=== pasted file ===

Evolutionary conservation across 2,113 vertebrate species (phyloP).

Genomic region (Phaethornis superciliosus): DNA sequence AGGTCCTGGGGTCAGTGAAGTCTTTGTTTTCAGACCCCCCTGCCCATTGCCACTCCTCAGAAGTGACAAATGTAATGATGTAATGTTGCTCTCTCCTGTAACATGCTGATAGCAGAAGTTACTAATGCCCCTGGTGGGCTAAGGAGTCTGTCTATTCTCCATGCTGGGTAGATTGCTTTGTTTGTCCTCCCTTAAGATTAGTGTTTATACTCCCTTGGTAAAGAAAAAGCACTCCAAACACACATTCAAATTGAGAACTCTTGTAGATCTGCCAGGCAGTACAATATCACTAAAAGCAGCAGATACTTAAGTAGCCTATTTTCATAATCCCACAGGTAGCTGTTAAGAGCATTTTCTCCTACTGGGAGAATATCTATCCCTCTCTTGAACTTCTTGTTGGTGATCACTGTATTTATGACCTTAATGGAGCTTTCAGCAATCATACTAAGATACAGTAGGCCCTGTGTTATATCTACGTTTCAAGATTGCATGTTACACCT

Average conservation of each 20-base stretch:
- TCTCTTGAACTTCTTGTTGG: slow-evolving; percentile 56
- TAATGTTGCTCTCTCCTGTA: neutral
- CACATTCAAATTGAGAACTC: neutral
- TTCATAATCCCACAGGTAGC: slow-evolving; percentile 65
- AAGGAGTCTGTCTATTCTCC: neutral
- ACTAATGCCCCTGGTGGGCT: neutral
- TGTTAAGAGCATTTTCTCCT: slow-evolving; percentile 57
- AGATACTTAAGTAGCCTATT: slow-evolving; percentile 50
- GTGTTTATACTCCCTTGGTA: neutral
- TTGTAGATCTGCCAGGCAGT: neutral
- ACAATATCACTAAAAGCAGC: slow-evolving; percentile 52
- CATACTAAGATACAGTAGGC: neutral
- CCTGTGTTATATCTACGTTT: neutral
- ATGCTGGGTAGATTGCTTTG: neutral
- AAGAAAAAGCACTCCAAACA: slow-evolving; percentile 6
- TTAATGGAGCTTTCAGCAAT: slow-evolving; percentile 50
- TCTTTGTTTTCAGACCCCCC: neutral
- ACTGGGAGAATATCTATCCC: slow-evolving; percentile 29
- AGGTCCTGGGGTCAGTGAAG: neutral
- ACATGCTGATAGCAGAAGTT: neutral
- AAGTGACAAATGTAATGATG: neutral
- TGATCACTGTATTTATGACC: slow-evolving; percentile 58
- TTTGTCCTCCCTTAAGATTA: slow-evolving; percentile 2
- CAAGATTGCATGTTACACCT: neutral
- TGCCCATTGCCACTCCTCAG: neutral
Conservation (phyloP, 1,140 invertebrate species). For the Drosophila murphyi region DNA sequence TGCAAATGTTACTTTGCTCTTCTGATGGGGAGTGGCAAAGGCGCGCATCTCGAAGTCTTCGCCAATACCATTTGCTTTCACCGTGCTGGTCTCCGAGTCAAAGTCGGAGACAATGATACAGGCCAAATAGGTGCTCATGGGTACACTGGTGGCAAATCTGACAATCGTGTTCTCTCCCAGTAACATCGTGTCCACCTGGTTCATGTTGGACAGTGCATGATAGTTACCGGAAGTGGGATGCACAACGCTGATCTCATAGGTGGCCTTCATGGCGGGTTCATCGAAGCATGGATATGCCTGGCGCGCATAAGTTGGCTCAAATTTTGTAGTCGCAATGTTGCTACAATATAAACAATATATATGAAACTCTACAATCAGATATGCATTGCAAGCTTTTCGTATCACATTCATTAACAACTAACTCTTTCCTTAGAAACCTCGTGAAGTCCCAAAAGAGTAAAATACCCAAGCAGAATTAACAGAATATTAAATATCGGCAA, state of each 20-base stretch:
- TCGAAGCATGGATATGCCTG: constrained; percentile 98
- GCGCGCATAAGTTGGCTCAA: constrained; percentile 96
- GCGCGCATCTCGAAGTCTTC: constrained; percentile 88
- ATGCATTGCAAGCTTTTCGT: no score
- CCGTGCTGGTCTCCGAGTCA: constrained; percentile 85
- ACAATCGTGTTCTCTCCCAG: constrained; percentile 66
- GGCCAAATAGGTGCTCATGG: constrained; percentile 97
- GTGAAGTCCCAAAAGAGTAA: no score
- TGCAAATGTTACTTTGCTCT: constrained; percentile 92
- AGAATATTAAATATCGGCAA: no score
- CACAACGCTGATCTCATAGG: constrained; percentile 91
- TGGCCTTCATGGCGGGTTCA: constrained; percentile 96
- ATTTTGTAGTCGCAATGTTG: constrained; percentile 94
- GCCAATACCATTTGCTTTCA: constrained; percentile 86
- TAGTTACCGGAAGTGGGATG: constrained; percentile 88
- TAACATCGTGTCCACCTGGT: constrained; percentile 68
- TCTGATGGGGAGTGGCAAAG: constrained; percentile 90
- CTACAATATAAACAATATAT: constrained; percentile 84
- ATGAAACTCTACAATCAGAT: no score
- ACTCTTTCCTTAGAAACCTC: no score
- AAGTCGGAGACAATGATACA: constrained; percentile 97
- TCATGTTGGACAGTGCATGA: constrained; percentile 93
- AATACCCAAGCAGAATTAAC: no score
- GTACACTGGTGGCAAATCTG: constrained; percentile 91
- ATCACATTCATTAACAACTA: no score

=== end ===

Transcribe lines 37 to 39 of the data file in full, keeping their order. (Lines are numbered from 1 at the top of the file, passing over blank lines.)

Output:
- GTGAAGTCCCAAAAGAGTAA: no score
- TGCAAATGTTACTTTGCTCT: constrained; percentile 92
- AGAATATTAAATATCGGCAA: no score